D. ‘When Shabar could not find human ashes even after a search of seven days, Shabari his wife told him, “Burn me and use those ashes for the ritualistic worship (puja) of the linga”. A linga is a symbolic representation of Lord Shiva. When this was done Lord Shiva brought her back to life.’ – Shri Gurucharitra, Adhyay 40.

5. The one who does not think of the offerings he has made

‘Once in Dandi in the Indian state of Gujarath a businessman offered a bundle of five rupee notes (worth five hundred rupees) to Baba when He was bathing in a river. Annoyed with this Baba asked him, “Is this the time to offer money?” and hurled the bundle into the river. The businessman was awestruck. Then Baba told him, “Since you have offered me the money I will do whatever I wish with it – throw it in the water, burn it up or spend it on eatables. But this should not create doubt in your mind. Once you offer it to me; you should realise that it is like throwing the money into the river from a running train. Now the river will decide what is to be done with that money!”(8)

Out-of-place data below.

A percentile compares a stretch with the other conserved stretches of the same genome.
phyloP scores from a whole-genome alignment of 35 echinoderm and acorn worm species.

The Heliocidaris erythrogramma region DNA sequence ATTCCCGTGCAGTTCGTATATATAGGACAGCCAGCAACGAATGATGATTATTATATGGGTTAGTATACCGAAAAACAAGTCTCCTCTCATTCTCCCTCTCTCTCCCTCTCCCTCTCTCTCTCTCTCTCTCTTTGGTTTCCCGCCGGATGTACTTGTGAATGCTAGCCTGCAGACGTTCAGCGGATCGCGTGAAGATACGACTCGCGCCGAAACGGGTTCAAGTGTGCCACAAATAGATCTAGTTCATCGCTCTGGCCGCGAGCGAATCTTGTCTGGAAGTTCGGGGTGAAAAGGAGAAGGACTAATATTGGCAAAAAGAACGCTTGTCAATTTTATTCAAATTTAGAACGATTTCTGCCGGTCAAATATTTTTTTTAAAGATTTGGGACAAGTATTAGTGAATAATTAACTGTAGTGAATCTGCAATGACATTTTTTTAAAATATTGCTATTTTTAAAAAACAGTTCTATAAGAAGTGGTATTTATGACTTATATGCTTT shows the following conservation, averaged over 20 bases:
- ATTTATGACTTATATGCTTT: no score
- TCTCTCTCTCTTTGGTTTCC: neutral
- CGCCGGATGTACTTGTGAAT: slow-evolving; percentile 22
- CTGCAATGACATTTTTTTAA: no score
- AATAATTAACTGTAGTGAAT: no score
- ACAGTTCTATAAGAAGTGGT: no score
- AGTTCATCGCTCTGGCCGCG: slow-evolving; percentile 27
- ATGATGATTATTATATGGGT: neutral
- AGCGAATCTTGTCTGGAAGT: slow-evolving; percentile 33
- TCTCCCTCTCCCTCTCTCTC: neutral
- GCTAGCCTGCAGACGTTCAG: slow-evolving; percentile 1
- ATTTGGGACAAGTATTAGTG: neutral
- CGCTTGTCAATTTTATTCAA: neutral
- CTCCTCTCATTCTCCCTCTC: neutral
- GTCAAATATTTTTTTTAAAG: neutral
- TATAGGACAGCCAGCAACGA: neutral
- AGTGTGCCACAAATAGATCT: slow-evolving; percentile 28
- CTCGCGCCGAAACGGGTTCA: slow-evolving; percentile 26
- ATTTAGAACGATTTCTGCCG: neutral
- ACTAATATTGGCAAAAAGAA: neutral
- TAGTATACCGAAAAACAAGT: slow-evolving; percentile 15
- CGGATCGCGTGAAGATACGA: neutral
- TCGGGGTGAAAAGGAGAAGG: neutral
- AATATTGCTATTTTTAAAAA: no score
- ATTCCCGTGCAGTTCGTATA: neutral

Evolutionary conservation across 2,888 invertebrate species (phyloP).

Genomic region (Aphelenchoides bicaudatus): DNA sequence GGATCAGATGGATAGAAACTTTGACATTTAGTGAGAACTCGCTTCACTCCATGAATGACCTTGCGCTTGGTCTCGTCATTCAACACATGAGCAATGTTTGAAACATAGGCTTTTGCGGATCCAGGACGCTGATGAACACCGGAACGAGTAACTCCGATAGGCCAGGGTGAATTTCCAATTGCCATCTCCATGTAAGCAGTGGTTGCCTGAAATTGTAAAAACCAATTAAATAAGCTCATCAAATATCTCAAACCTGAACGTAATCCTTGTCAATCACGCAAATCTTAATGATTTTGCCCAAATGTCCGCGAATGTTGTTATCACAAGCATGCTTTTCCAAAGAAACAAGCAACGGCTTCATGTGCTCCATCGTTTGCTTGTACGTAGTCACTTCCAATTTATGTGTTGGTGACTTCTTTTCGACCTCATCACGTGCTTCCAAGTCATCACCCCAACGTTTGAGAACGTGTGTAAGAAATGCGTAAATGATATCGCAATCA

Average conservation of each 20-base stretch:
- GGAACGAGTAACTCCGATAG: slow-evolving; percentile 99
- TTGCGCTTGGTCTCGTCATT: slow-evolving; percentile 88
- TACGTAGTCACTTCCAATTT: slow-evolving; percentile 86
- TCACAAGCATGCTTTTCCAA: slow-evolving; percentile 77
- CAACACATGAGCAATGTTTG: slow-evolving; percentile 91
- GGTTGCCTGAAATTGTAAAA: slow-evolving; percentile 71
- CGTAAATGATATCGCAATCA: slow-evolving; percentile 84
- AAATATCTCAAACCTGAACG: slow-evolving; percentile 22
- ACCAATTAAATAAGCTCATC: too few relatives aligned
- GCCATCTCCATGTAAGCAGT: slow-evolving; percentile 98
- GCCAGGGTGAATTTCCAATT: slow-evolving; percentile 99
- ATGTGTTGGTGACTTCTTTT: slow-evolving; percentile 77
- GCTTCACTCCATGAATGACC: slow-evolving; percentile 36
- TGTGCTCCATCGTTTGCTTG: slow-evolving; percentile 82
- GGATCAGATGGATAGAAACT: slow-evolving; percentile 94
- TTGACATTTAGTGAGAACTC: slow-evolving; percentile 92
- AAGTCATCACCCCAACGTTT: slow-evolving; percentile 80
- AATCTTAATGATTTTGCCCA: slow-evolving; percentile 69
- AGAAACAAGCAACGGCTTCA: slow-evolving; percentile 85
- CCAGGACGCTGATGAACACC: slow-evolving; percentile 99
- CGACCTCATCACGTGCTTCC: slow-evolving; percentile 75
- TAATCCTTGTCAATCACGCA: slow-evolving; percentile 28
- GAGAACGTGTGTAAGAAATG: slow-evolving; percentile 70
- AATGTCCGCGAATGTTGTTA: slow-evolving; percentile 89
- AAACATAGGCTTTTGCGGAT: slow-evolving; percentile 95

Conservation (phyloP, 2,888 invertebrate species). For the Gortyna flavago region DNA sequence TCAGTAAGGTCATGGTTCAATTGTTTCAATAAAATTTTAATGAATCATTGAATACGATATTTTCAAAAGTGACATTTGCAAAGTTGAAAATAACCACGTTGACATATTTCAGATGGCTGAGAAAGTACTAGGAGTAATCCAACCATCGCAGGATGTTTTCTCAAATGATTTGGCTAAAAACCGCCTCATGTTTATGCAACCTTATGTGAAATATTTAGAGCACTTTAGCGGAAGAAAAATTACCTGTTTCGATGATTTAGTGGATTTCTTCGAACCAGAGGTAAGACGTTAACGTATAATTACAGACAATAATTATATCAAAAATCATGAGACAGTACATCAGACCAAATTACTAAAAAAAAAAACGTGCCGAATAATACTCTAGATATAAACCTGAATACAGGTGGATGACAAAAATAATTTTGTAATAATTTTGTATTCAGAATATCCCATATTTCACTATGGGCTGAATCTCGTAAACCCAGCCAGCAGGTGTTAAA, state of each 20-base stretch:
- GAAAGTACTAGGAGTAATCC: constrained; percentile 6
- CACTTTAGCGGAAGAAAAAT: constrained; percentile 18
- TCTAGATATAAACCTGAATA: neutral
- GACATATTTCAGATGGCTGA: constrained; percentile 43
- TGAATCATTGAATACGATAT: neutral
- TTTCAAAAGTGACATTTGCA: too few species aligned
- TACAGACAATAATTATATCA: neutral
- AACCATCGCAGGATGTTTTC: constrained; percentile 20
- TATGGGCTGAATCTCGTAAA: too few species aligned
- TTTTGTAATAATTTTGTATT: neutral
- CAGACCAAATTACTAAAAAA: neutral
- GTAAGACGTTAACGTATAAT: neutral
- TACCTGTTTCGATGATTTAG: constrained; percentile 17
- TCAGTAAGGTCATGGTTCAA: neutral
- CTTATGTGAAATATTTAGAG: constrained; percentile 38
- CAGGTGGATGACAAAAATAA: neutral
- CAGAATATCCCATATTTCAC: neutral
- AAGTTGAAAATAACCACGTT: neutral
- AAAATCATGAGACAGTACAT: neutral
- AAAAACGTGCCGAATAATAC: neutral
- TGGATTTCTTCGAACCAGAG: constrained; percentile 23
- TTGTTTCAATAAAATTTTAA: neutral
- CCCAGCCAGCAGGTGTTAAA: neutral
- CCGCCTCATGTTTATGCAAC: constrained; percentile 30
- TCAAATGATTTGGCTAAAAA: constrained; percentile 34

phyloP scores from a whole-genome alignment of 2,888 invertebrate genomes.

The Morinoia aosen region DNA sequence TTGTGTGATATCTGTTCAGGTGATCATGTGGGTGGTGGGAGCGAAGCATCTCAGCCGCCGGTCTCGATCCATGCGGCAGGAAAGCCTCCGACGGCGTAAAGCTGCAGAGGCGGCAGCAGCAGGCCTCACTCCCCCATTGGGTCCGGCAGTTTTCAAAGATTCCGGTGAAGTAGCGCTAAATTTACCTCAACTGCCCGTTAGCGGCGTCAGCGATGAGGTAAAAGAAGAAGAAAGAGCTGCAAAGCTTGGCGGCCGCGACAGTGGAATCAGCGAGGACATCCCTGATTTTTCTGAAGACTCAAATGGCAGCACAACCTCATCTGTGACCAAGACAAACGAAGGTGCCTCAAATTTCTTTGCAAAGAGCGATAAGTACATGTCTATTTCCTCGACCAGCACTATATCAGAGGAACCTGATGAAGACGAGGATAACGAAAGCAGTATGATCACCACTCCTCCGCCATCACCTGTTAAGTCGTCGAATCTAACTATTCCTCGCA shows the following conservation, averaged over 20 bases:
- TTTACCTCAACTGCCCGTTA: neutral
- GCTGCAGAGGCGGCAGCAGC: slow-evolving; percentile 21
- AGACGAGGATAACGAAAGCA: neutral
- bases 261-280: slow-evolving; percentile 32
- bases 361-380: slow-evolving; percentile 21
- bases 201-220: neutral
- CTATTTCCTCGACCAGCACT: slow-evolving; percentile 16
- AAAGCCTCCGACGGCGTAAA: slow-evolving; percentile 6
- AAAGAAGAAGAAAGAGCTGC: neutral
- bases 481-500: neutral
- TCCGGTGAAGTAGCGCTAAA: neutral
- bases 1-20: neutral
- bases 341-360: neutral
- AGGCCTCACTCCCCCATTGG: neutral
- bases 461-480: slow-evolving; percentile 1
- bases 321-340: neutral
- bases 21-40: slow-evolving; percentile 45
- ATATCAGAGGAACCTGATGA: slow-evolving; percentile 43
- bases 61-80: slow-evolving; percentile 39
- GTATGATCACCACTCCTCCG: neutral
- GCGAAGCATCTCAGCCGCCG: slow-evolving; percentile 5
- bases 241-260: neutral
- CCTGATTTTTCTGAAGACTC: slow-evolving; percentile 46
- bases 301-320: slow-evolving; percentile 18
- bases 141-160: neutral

6. Humility

  • ‘Dinkar (Baba) never sat in front of his Guru.
  • When with the Guru, Dinkar would stand in a corner awaiting the Guru’s orders. ( He never tried to impress his Guru!)
  • Dinkar always gazed at his Guru’s feet or at the ground. Later when speaking on this Baba (Guru) would say, “A servitor should never look into his Master’s (Guru’s) eyes. That is why I always looked at His feet. Inspite of that I could see Saish’s face clearly.”
  • Dinkar never asked the Guru anything. He only knew that the Guru should command him and he should obey those commands.’(9)
  • One views people as per their ability, so let us see a great example,

    Water accumulates in a crater in the earth But flows away from a mound.
                                                                    – Shri Gurucharitra 3 : 32

    Intense devotion is like a crater, while the hypocrites are like a mound.
    It is for this very reason that one should surrender one’s
    mind, speech and actions to Shri Guru, with determination.
                                                                   – Shri Gurucharitra 3 : 33

Reference: